Photo by “Florasol” from Flickr, under Creative Commons License

Have you read it? Are you two for two this week? Or are you making a list? Share, please, we’re dying to know.

Add to FacebookAdd to DiggAdd to Del.icio.usAdd to StumbleuponAdd to RedditAdd to BlinklistAdd to Ma.gnoliaAdd to TechnoratiAdd to FurlAdd to Newsvine

Advertisements

2 Comments

Filed under Argentina, Books, Chile, South America

A Book with some Naples History for Travelers

Naples, photographed by "Immagina" from Flickr

Naples, photographed by Ginaluca Ruggiero from Flickr

Destination: Naples, Italy

Book: Naples ’44: An Intelligence Officer in the Italian Labyrinth by Norman Lewis

Have you discovered the British travel writer Norman Lewis? Between 1938 and 2003, he published 23 travel books and 15 novels that can serve as travel books. I owe my discovery of Lewis to the manager of an inn on St. Lucia. Being British, he was quite astounded that I, a travel writer, did not know Norman Lewis’ work. He was quite right.

As a young soldier, Lewis was dispatched to (practically abandoned in) Naples after the Allies had driven out the German forces, but before the German army had left Rome.  A fact that complicated communications greatly, and gave a job to Lucky Luciano, who later became a Mafia chief in America.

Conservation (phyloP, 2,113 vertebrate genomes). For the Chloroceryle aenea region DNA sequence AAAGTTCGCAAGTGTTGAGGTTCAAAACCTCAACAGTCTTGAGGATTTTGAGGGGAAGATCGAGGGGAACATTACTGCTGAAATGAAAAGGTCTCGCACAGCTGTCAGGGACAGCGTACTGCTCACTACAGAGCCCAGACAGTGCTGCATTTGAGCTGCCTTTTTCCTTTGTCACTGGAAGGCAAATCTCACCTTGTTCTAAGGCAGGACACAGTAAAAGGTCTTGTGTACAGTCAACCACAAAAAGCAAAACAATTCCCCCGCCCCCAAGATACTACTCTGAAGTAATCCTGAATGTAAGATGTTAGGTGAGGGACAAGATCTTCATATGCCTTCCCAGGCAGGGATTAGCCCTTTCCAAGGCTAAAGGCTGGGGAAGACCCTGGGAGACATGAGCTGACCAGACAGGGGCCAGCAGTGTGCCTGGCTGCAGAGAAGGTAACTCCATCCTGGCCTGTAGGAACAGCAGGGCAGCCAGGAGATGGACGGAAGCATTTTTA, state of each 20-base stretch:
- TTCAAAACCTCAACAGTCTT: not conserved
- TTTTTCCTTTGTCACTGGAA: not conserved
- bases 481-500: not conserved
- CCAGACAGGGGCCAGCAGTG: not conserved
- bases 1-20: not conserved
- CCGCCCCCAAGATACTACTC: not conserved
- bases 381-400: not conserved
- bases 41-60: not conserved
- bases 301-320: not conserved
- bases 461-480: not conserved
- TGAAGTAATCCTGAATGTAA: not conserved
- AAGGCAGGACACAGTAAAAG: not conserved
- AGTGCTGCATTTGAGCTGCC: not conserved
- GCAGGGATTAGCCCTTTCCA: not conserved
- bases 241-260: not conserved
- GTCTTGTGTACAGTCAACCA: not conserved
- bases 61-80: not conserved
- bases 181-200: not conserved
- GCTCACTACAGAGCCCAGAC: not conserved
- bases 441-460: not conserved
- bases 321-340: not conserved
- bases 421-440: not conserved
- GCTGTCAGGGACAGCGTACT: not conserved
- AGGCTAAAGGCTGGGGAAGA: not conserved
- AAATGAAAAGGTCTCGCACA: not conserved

The high command scarcely knew what to do with this situation.  One example of the idiocy that the occupation forces had to deal with. The people were starving. One of their mainstays before the war had been fishing.  But the army declared that no small boats could venture into the bay. So the fishermen lashed together doors to make a raft. The land was bare for several miles around the town, as the people walked out each day to harvest every blade of grass and stalk of weed to eat, sometimes having to walk ten miles for a couple of handsful. Much of the book deals with the lack of food.

Italian culture has enough inexplicable quirks on its own, as was pointed out ably in Italy Out of Hand. Pile on top of that decisions by military brass miles, if not continents away, and the friction between American and British forces and you have a situation both tragic and comic.  Sometimes I thought of Naples ’44 as the true forerunner of Joseph Heller’s Catch 22 or M.A.S.H, except that Naples ’44 is not fiction.  Lewis lived through this. The people of Naples lived through it, amazingly.